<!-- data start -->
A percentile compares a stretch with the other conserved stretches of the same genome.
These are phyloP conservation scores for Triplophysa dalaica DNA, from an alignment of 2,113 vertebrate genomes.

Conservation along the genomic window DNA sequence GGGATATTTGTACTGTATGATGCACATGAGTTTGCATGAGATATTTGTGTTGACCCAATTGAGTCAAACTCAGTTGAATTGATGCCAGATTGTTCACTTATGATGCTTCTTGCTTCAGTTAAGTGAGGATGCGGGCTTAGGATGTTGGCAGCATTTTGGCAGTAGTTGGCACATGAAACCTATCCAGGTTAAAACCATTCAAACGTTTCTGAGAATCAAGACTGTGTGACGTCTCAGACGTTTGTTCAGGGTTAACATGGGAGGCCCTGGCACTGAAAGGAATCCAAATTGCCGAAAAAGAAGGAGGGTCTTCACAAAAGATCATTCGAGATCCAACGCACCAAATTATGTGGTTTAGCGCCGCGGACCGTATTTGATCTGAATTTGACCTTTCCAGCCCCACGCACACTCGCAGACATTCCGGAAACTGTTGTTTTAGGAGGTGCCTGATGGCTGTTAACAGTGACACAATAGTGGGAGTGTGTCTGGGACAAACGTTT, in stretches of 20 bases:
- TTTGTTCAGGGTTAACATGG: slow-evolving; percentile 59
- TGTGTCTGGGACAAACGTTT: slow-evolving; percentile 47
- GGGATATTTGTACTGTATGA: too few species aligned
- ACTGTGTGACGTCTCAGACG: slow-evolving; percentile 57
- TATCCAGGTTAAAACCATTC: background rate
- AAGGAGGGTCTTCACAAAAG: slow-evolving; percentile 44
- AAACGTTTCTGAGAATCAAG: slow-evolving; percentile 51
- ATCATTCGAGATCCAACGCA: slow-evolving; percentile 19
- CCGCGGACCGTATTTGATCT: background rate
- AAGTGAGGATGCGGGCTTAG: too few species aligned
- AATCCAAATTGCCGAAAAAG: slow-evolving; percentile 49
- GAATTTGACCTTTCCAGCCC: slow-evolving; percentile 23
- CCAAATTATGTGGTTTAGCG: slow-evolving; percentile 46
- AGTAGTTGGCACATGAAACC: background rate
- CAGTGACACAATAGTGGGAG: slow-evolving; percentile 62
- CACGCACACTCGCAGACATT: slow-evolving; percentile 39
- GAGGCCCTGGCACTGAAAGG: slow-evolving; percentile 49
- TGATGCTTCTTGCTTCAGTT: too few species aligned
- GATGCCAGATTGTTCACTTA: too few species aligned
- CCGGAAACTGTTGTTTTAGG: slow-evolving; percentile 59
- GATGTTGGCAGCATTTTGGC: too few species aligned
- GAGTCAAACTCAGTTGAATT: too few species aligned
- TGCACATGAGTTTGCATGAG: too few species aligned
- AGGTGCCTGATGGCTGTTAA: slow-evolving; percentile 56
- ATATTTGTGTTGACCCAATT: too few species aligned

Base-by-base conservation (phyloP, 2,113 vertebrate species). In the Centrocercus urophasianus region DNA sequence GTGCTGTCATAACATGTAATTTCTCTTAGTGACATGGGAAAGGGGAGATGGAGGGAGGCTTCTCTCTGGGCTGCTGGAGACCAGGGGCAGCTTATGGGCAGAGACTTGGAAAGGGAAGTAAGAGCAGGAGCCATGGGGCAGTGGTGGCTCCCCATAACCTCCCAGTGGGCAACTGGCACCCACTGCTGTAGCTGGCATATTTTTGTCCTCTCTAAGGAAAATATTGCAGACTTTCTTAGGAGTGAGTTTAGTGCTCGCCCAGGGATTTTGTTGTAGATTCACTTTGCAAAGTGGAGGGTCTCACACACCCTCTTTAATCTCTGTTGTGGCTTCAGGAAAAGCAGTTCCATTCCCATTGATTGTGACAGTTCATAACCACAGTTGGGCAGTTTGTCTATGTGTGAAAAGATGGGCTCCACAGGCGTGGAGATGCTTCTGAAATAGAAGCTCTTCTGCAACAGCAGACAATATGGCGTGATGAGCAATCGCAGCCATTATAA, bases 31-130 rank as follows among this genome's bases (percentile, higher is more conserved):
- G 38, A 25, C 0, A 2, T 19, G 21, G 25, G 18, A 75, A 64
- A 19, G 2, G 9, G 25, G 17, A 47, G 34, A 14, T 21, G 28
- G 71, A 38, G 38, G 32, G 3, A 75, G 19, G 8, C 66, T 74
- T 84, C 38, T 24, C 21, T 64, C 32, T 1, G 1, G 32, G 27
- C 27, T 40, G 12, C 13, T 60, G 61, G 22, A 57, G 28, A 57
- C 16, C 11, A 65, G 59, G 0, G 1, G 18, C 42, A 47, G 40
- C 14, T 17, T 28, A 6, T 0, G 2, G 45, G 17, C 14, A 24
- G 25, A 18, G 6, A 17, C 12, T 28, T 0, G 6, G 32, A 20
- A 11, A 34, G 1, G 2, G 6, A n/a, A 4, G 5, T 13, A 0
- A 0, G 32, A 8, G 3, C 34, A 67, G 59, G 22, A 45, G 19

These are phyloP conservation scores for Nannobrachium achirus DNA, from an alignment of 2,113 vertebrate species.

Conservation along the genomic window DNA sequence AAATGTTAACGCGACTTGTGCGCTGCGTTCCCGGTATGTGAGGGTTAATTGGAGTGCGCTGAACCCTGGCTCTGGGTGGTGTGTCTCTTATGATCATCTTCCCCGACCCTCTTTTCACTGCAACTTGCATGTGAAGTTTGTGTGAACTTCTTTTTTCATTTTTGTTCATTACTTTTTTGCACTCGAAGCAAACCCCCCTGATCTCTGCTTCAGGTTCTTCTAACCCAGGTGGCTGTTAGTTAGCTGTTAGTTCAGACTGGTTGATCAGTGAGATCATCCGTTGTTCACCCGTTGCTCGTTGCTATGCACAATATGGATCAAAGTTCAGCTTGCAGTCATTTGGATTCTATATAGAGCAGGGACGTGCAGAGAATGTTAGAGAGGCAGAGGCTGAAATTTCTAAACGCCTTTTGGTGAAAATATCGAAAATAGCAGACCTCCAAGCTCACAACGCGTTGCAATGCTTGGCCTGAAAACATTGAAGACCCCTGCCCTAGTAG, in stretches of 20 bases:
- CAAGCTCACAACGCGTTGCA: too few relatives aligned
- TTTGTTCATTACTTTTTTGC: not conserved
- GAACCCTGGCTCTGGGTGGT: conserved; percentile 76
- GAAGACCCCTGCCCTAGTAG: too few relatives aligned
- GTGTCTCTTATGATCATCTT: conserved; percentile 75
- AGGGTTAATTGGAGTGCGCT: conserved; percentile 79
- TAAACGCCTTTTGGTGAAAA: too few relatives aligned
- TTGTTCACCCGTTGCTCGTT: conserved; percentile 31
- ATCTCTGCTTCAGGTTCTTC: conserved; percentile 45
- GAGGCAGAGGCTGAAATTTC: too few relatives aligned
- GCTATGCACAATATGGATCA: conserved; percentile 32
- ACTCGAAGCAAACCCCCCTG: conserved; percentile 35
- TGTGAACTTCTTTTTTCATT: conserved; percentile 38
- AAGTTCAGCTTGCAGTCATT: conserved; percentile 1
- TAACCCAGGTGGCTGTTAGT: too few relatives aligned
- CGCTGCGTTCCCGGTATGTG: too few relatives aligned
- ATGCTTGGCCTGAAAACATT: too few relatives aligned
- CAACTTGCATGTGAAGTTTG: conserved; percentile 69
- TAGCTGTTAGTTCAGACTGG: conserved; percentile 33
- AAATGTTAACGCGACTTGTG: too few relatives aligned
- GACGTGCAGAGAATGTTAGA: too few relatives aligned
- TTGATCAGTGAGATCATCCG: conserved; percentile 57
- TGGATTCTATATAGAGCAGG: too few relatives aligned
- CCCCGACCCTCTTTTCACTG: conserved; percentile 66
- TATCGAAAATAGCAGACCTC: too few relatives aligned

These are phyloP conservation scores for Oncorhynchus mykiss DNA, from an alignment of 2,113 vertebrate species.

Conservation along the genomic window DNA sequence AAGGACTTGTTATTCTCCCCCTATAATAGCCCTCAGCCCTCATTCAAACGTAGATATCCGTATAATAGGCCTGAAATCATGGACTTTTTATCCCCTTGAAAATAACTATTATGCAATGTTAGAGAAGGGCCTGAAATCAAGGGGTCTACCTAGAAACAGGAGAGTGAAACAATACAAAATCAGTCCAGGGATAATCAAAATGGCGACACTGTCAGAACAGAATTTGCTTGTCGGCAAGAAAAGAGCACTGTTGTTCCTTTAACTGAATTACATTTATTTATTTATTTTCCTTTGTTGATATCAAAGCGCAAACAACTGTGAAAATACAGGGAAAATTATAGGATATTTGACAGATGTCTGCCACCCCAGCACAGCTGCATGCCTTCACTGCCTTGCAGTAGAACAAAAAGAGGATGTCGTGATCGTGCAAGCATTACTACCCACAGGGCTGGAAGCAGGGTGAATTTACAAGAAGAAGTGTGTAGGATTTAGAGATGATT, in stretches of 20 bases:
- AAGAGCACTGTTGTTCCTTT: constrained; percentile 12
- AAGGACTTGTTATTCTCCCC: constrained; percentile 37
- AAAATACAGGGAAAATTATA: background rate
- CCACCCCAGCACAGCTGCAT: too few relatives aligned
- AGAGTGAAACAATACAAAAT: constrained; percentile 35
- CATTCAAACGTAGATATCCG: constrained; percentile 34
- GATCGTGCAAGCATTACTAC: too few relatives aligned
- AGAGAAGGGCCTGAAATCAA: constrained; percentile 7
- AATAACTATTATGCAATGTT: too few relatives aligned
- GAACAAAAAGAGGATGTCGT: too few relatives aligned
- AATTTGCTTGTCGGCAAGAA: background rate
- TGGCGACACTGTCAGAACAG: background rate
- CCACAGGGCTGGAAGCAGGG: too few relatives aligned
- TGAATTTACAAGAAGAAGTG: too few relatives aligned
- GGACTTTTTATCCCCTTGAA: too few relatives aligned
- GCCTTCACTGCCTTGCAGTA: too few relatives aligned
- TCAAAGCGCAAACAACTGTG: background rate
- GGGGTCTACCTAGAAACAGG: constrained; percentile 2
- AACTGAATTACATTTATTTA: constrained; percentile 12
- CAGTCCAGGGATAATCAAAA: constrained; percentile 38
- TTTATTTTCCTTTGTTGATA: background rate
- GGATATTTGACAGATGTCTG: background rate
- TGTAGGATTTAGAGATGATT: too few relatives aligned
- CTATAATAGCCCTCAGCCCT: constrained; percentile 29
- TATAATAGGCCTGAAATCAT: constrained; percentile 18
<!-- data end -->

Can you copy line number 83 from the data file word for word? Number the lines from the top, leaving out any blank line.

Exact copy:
- GGACTTTTTATCCCCTTGAA: too few relatives aligned